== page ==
The problem with jumping to conclusions is that you jump right over the space between now and the conclusion, skipping a whole lot of possibilities on the way to an unknown end. It’s like putting on a blindfold, randomly selecting a destination on a flight path and then sitting in the dark on an airplane dreading your arrival. Far better to remove the blindfold, look out at the blue sky and travel with an open mind.
Most disappointment is a pointless struggle with reality. Disappointment is one of the most common and traumatic responses. So how do we deal with let downs in the healthiest way? This is part three on a series on endings. The first part looked at denial and impermanence. Part two looked at ending as fully and well as possible. Part three is on assumptions and disappointment.
It happened to me just yesterday. I said to Meg, “That was a missed opportunity.” She caught me off guard when she said, “How do you know it was an opportunity?” Annoyed at first, I soon realized that her question was right on the money like a Zen teacher’s arrow of truth. My ego wanted her to say, “How do you know it was missed?” Well that’s also true. If you reframe disappointment you could say, in the words of Emerson, “For everything you have missed, you have gained something else.” But she took it a step further, cutting through both the assumption and the ego. It’s like this classic Zen story-
A Zen master and his student who were walking in the woods, when they noticed ducks flying overhead.
“What do you see,” the Zen master asked the student.
“Ducks,” the student answered.
“Where did they go,” asked the Zen master.
“They flew away,” replied the student.
The Zen master grabbed the student’s nose and twisted it hard. As the student cried out in pain, the Zen master said, “What makes you think the ducks have flown away?”
What is the meaning of this story? Who nose!
The meaning I take from the story is that he assumed that he knew what the ducks were doing. He assumed that that they started where he was, because after all it IS all about him. His point of reference was limited to above his own head. From there he assumed that they flew away from him. But what if that’s not what happened. What if they were actually passing from one place to some other place and the point above him was just incidental? Maybe they weren’t flying away. Maybe they were continuing their flight.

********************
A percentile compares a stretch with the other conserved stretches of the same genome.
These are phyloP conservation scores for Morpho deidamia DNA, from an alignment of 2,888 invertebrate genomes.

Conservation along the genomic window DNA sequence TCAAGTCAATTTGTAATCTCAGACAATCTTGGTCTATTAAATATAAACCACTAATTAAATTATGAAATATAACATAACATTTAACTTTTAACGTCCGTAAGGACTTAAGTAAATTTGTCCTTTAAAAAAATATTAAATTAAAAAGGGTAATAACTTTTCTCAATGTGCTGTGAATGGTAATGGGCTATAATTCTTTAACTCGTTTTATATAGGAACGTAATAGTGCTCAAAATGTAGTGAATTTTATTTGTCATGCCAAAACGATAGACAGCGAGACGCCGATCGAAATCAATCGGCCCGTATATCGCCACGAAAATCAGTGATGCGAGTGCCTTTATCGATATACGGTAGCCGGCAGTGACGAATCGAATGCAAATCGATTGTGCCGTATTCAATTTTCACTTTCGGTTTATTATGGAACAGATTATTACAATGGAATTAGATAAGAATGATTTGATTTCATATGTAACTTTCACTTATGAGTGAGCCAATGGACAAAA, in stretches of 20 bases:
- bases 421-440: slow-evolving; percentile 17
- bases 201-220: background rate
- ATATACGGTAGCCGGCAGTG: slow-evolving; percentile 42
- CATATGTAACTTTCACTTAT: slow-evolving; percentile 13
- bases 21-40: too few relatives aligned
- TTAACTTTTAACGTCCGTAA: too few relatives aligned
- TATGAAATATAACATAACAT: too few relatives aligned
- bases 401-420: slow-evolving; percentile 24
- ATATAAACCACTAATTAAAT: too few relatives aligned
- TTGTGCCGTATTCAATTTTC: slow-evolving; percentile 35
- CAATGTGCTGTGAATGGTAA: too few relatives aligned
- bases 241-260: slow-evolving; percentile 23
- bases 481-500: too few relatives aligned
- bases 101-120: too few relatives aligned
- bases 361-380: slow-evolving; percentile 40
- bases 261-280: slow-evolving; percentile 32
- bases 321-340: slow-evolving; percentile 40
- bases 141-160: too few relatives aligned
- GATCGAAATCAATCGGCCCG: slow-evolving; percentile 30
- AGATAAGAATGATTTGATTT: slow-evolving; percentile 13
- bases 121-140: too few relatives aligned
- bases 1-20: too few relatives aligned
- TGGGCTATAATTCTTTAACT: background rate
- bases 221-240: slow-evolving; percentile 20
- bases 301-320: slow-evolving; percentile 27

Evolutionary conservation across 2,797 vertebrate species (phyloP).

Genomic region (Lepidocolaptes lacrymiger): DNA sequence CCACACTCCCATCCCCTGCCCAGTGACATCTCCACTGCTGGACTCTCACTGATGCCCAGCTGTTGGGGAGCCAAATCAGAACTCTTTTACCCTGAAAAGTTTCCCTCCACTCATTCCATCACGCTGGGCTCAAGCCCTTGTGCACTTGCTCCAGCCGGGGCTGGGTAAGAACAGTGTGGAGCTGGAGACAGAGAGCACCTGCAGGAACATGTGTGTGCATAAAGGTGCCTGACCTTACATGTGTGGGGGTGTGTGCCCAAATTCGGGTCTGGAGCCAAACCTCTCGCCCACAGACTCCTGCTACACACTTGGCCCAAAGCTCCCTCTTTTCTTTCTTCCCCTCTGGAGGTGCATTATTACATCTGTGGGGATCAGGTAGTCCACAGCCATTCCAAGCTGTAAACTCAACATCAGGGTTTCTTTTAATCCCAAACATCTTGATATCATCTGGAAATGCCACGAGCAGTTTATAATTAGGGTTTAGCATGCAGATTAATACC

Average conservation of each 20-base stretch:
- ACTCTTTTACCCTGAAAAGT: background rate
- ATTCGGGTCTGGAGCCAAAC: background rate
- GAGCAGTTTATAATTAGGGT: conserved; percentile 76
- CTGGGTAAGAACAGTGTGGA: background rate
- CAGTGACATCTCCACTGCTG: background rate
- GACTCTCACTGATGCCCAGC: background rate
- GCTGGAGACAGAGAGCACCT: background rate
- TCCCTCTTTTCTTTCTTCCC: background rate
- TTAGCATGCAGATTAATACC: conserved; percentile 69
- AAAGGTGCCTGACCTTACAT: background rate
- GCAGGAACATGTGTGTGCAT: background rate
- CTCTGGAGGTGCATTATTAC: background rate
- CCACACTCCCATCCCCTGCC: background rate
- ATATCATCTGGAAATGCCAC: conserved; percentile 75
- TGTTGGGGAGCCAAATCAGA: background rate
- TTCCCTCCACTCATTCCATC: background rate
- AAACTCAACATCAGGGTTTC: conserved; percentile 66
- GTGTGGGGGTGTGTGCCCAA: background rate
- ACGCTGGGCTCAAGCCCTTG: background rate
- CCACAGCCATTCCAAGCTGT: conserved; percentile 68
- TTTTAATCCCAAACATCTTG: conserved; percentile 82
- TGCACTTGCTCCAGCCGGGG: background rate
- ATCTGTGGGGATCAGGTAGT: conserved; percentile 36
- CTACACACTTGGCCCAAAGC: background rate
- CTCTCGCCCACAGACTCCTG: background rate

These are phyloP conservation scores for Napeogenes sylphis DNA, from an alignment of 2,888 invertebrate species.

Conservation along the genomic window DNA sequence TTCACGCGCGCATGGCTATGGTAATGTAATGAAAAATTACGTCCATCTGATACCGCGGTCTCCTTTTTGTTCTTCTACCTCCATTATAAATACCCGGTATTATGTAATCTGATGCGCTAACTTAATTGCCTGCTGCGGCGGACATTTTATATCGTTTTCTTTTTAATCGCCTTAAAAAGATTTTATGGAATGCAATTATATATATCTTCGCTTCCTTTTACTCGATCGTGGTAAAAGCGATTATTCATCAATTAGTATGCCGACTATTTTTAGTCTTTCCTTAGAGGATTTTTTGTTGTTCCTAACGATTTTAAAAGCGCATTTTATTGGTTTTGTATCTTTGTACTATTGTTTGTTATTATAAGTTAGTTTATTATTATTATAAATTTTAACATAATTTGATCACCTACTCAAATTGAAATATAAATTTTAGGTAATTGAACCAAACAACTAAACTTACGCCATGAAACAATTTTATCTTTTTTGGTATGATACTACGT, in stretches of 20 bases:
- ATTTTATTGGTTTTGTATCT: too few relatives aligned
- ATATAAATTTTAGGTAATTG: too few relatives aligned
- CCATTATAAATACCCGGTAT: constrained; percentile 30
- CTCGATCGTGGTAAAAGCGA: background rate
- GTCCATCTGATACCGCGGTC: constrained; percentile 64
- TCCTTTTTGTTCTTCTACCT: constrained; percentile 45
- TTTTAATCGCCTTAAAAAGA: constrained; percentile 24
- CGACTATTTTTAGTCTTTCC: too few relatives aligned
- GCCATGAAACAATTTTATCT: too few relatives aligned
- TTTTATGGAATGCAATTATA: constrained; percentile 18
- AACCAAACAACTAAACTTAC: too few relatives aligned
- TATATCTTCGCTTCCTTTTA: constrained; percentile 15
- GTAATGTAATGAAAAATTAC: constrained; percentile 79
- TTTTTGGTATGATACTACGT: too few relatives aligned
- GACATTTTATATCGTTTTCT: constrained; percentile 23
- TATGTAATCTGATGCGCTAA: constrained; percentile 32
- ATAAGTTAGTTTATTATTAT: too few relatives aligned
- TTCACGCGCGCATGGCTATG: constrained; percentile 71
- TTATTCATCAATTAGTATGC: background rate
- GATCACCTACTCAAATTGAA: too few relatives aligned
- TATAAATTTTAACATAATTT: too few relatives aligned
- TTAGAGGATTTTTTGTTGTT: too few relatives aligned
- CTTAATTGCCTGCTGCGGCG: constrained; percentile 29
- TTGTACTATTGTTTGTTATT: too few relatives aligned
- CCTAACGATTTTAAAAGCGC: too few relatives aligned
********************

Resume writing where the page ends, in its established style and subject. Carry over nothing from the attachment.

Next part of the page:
We often do the same thing when it comes to change and endings. We get locked into one perspective. This is an ending. This is a beginning. This is a missed opportunity. This person is leaving me. This joy has arrived for me. This pain has left me. We create so much suffering for ourselves by taking things personally.
Try this physical experiment. Grab your nose and twist. Twist it until it hurts. Do you feel the pain? Has all joy left your body? Now let go of your nose. Did the pain leave you quite quickly? Where has it gone? How quickly it all happens, the joy and the pain. Hold on to neither joy nor pain, and you will be at peace with disappointment.
So much of our suffering is self inflicted; we might as well walk around twisting our own noses. We so easily forget that everything is moving- joy, pain, other people, opportunity, youth, health, illness. They are all moving somewhere and we may incidentally be in their path, but we don’t own them and they don’t own us.
Lemony Snicket said,
Assumptions are dangerous things to make, and like all dangerous things to make — bombs, for instance, or strawberry shortcake — if you make even the tiniest mistake you can find yourself in terrible trouble.
Disappointments are nothing more than assumptions in disguise. Strip away some of assumption’s masks with a well placed question or a visual reminder and suddenly a letdown becomes rechanneled energy, and an ending becomes an incredible new beginning. Next, I will address the issue of making peace with time as a new perspective on endings.